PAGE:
ACP Expresses Support for Representative Nancy Johnson’s “Medicare Value-Based Purchasing for Physicians’ Services Act of 2005”
July 28, 2005
Bill Includes Key Policies Advocated by ACP
(Washington, DC): C. Anderson Hedberg, MD, FACP, president of the American College of Physicians, spoke today at a press conference with Representative Nancy L. Johnson, chairman of the House Ways and Means Committee, Subcommittee on Health, in support of her “Medicare Value-Based Purchasing for Physicians’ Services Act of 2005.”
In his remarks, Dr. Hedberg stated that the bill is consistent with the College’s recommendations on key elements that should be included in any proposed legislative framework for value-based purchasing:
- The bill sunsets the Sustainable Growth Rate (SGR) formula, recognizing that it is fundamentally incompatible with continuous quality improvement. The SGR would be replaced by updates based on the Medicare Economic Index.
- It provides positive updates to all physicians and additional payments for those who participate in performance reporting and improvement.
- It gradually phases in performance reporting and improvement; voluntary reporting of quality measures would begin in 2007 and 2008 and pay-for-performance would be implemented in 2009.
- It calls for evidence-based quality and efficiency measures that are developed by medical specialties and validated through a consensus building organization.
- It includes safeguards to assure that performance measures take into account differences in individual health status, do not create incentives for selection or deselection of patients, and use appropriate statistical methodologies
- It enables physicians to share in programmatic savings that result from their participation in quality improvement activities, such as from preventing complications that result in unnecessary hospitalization.
“Chairman Johnson’s bill provides a practical framework for phasing-in evidence-based performance measures, while assuring that all physicians receive positive reimbursement updates and the opportunity for additional payment for voluntarily participating in performance improvement programs” Dr. Hedberg noted. “It recognizes that quality improvement cannot take place in an environment where physicians’ fees are being cut. Most importantly, it will benefit patients by creating incentives for physicians to engage in continuous quality improvement. We are pleased to support the legislation.”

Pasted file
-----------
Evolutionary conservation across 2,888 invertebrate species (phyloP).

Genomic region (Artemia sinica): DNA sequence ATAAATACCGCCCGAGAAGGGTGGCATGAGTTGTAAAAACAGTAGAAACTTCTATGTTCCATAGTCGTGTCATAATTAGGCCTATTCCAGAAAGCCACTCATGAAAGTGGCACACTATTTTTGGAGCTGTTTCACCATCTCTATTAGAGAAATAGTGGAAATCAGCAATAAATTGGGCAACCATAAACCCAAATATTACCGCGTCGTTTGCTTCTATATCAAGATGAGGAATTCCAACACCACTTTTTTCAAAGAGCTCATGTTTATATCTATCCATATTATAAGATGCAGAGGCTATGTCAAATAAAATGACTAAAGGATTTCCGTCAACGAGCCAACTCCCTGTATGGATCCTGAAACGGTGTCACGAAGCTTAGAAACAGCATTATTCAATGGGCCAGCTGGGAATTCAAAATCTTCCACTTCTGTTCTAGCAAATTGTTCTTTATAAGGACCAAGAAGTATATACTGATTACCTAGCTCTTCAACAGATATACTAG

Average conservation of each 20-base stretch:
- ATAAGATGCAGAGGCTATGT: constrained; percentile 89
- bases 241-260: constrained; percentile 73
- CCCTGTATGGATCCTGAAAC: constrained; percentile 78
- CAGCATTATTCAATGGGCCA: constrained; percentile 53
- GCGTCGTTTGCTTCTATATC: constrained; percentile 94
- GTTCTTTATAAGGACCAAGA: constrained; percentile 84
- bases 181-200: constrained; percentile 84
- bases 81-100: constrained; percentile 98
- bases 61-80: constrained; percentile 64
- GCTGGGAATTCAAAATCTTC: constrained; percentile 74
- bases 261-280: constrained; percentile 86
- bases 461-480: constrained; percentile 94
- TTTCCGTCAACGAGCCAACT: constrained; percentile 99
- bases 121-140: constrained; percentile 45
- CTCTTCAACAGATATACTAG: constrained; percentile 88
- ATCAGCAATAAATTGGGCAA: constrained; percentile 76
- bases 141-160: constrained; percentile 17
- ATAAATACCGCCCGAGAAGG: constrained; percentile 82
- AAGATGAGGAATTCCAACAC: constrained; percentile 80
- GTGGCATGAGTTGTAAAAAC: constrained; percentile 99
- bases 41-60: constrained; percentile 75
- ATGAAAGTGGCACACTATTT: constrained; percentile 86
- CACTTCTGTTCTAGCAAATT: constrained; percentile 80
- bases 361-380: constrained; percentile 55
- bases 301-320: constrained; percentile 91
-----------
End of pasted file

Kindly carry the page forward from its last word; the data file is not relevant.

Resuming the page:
ACP also provided Chairman Johnson with recommendations on issues relating to implementation of the Value-Based Purchasing program as established by the bill. The recommendations include providing more direction to the Secretary of HHS on implementation of performance measures to take into account severity of illness and non-compliant patients; safeguards against potential unintended adverse consequences of public reporting; the timing of additional payments for reporting and implementation; and providing additional payments to physicians commensurate with effort. The College expressed confidence that such implementation issues would be addressed as the bill makes its way through the legislative process.
The American College of Physicians is the largest medical specialty organization and the second-largest physician group in the United States. ACP members include 119,000 internal medicine physicians (internists), related subspecialists, and medical students. Internists specialize in the prevention, detection and treatment of illness in adults.
Richard Trachtman (202) 261-4538, email@example.com